A counselor once wrote on her white board the words intimacy = into-me-see. It is about more than physical intimacy. It’s about letting your guard down and allowing someone to see every part of you. Sharing your hopes, dreams, fears and experiences is not easy, but it’s important. It takes time to break down barriers, tear down walls (especially when there has been dysfunction, abuse or negative experiences in the past). I had built walls around those parts of me that were vulnerable, and it took time and patience to build intimacy. Counseling helped, but eventually trust built between us allowing us to make progress more easily. It’s worth the time and hard work it takes to get there –- and make no mistake, it is hard work!
Keep romance alive. Spend time putting your relationship as a couple first – even if that means getting a sitter once a week. Steve often surprises me with a candlelit dinner or a rose just because. A text that says “Have I told you how much you mean to me?” costs nothing and means everything. Take the time to build that closeness and treat your significant other the way you have always wanted to be treated… or better yet, the way THEY have always wanted to be treated.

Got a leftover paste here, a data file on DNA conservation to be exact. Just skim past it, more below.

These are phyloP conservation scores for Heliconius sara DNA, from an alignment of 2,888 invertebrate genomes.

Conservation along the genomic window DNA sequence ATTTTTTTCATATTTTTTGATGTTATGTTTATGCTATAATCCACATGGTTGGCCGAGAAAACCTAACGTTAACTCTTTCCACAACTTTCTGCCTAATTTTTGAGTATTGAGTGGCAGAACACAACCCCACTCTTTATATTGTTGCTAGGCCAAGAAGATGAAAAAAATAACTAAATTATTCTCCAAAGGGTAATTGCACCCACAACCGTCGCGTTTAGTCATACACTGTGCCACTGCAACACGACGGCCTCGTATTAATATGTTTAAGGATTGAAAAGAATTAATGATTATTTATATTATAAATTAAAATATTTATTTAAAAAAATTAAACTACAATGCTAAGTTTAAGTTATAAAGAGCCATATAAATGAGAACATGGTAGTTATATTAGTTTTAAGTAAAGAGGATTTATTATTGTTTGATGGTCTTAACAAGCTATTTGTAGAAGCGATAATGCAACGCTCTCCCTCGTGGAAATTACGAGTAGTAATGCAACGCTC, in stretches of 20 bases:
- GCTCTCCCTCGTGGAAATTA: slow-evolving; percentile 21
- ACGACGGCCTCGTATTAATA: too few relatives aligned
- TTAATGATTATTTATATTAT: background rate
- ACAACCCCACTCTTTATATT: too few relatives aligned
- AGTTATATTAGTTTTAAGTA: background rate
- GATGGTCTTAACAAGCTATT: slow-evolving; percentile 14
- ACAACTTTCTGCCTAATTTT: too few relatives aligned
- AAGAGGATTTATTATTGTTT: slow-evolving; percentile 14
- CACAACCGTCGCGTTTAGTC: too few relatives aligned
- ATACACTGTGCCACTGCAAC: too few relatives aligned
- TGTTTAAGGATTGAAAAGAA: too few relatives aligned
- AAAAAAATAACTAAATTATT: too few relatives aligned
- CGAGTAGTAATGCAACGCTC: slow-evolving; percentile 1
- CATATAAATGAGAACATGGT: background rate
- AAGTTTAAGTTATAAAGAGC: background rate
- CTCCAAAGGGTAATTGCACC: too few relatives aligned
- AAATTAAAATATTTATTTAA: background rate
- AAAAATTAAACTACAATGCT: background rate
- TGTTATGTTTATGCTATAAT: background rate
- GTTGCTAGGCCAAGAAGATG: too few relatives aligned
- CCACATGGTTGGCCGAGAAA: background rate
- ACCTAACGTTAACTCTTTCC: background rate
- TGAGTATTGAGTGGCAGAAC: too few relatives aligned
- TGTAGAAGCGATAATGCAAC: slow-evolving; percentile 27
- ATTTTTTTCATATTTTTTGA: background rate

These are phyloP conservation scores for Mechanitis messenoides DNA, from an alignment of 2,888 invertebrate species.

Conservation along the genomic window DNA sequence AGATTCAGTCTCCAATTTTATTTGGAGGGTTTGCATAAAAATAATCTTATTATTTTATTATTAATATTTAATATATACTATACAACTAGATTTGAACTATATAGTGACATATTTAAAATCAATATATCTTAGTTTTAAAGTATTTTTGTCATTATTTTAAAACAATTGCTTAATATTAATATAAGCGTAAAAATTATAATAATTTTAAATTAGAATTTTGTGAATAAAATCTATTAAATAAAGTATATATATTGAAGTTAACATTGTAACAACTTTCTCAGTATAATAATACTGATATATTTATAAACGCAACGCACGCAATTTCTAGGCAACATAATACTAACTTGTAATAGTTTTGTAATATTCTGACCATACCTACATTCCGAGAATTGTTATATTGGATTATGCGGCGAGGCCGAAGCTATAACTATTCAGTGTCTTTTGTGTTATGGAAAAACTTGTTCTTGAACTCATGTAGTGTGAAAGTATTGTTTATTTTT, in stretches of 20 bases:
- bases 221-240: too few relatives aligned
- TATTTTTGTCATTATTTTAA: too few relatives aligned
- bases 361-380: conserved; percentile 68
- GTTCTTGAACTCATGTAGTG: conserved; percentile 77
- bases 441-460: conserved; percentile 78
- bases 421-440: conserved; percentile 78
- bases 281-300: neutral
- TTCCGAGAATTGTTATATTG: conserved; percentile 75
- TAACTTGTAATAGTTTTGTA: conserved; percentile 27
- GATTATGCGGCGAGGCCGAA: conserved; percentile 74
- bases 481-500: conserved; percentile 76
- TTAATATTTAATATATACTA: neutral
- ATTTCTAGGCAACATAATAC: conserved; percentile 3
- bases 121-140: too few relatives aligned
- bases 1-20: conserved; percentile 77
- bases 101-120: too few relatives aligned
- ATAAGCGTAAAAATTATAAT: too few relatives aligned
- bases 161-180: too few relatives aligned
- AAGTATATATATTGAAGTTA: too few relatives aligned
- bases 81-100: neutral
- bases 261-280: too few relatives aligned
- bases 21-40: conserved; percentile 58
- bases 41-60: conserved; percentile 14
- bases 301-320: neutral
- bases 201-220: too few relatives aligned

Communication is an important skill set, which includes talking, listening and being able to navigate conflict. What are your visions / goals? Do you want the same things? Are you able to ask for what you want / need?
We all know that men and women communicate very differently. Learning each other’s love language is an important part of having a successful relationship. When we first got together, I would write love notes or send cute texts (because that’s what I liked). It wasn’t what Steve wanted or appreciated. He learned that I liked those things. He is always sure to get me the mushy cards and I get him the funny ones. If you aren’t sure what someone wants or needs… ask and then listen -- really listen.
Listening is the most important part of communication. When you put the phone down and truly engage with your loved ones you show them how important they are to you. Build each other up. Tell each other what you love about them or how much you appreciate the little thing they did. Don’t take it for granted that they know and even if you’ve said it a hundred times… say it again.